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How Scoring In Golf Works

The obvious answer on how scoring in golf works is that your score is relative to par. But does this answer really help anyone who's new to the sport?

Prior to my first golf lesson (on an early Saturday morning in March 2016), I brought my grandpas old golf clubs up from my parents garage to ask my dad all sorts of golf related questions I had long wondered about. He thought this was hilarious because I was literally on my way to a golf lesson. And although, he might have been right that this was kind of silly, the truth was I felt uncomfortable because I didn't even know the basics to golf, including golf's how scoring in golf works. When asked about scoring in golf, he simply said: "Your score is relative to par."

Needless to say, I had no idea what he meant, and so I followed up with several other questions like: what's par? What's par on a course? But, scoring in golf pretty much just remained a mystery to me until I played my first round.

Now having thought about it though quite a bit since then, I don't actually think my experience was unique. That is, if you're unfamiliar with this sport scoring is actually somewhat difficult to understand...

So let's take a look at scoring in golf and break it all down for the new golfers!

Oh, and by the way, if you're headed out on the golf course or want to be soon, don't forget your free checklist to help you prepare, and get re-organized after!


The basic principal is that unlike most other sports and games, it's the person with the lowest score (par) who wins.

What does par mean?

Every hole on a golf course (typically a golf course is made up of 18 holes), has a par level. Par means the amount of swings a golfer is expected to take. For example, on a golf course Hole #1 could be a "par 3" hole, while Hole #10 could be a "par 5" hole. Translated, this means that a golfer on Hole #1 ideally would be able to get their golf ball in the hole in 3 strokes and their golf ball in the hole on Hole #10 in 5 strokes.

To make sure we're all on the same page, I want to clarify that the meaning of "stroke" is simply: a swing; an attempt to hit the golf ball.

Par does not change for a player based on ability, or sex. Although the tee-off spot is typically different for men and women, which in turn affects distance from the tee box to the green. Women's tee markers are typically a bit closer to the hole. This means they have a shorter distance to get from the tee box to the green and therefore, a shorter distance to shoot par. (If you haven't played a round yet, I recommend reading this post which explains the layout of a golf hole . This will help with the language I used in the previous sentences!)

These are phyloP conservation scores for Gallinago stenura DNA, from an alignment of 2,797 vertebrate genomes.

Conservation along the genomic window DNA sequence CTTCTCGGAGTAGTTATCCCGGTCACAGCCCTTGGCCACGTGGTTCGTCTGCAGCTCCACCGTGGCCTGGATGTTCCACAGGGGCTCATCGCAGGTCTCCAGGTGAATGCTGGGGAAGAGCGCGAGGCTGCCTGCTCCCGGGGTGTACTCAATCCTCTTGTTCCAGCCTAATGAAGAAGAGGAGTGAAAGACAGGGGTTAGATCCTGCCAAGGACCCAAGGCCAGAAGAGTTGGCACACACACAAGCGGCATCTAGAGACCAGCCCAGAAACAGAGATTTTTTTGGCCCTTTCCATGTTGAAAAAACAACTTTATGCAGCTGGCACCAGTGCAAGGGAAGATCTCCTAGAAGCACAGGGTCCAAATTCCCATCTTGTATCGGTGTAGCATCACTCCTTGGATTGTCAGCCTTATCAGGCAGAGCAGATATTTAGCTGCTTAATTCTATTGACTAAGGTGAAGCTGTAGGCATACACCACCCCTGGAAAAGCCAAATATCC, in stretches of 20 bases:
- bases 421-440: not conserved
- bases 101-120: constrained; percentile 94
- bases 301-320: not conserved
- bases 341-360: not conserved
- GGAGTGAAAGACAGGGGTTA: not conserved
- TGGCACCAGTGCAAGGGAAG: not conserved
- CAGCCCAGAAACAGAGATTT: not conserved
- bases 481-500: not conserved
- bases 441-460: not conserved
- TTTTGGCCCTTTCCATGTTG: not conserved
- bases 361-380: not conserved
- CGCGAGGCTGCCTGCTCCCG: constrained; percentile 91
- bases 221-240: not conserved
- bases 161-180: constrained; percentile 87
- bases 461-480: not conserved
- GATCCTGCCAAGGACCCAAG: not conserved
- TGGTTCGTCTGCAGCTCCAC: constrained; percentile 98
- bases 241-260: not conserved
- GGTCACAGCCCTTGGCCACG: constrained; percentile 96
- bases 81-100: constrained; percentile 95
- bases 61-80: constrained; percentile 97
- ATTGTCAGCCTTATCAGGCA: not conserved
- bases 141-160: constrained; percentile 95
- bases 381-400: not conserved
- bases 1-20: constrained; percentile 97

PRO TIP: women can tee up at the men's tee markers if they would prefer. I've never seen a golf club have a problem with this so long as ability permits it. The same is true for men, if they would prefer a closer distance.


Every golf course has a par level too. "Par for the course" means the sum of pars from all 18 holes. For example, a course might have a par of 72. That means when you add up all pars from all 18 holes, the total will be 72.


So, let's put this all together!

Let's say that the course you're going to play this afternoon is a par 72 course and you take 75 strokes to complete the course (all 18 holes) - good for you! You could report in that your score is +3 (or "three-over-par"). You could also say that you shot a 75.

Or, on the flip side, let's say that it takes you 70 strokes, on a par course of 72. Then you could report that your score is −2 (or "two-under-par") - amazing for you! Again, you could also say that you shot a 70.

In the case that you shoot 72 exactly this give you a score of 0, and you would say proudly, "I shot par!" :)

If you're playing 9 holes, you would typically just say your score relative to par as a total. For example, par for 9 holes at the course I typically play at, is 36 and last week when I played I reported in that I shot a 43.

Thus, you see, your score is relative to par! :)

PRO TIP: For a beginner, I typically say there's no need to keep score! However, if you're competitive side wouldn't let you drop it altogether, it's widely accepted that if you're under double par for your round (whether it be 9 holes or 18 holes) you're playing excellent golf!

By the way, it's also worth noting that in golf there are some specific terms associated with scoring, so to be thorough for you, I'm including it for your reference.



Hole in one

Double eagle (Albatros)

Three strokes under par on a hole


Two strokes under par on a hole


One stroke under par on a hole


Amount of swings a golfer is expected to take


One stroke over par on a hole

Double bogey

Two strokes over par on a hole

So, like I said earlier, scoring in golf is actually a complicated one! If you if yourself with questions, please feel welcome to leave them below as a comment. I'm happy to help further!

Meanwhile, I hope you go low out there! (Get it? :)

And also, don't forget your free checklist to help you out out there!

Talk soon,


P.S. Before I go, I want to invite you to join my email list community full of positive, supportive, fun loving female golfers! Sign up below!

Hi, thanks for stopping by!

I'm Florence, and I encourage women to play golf! Feel welcome to reach out to me directly, here.

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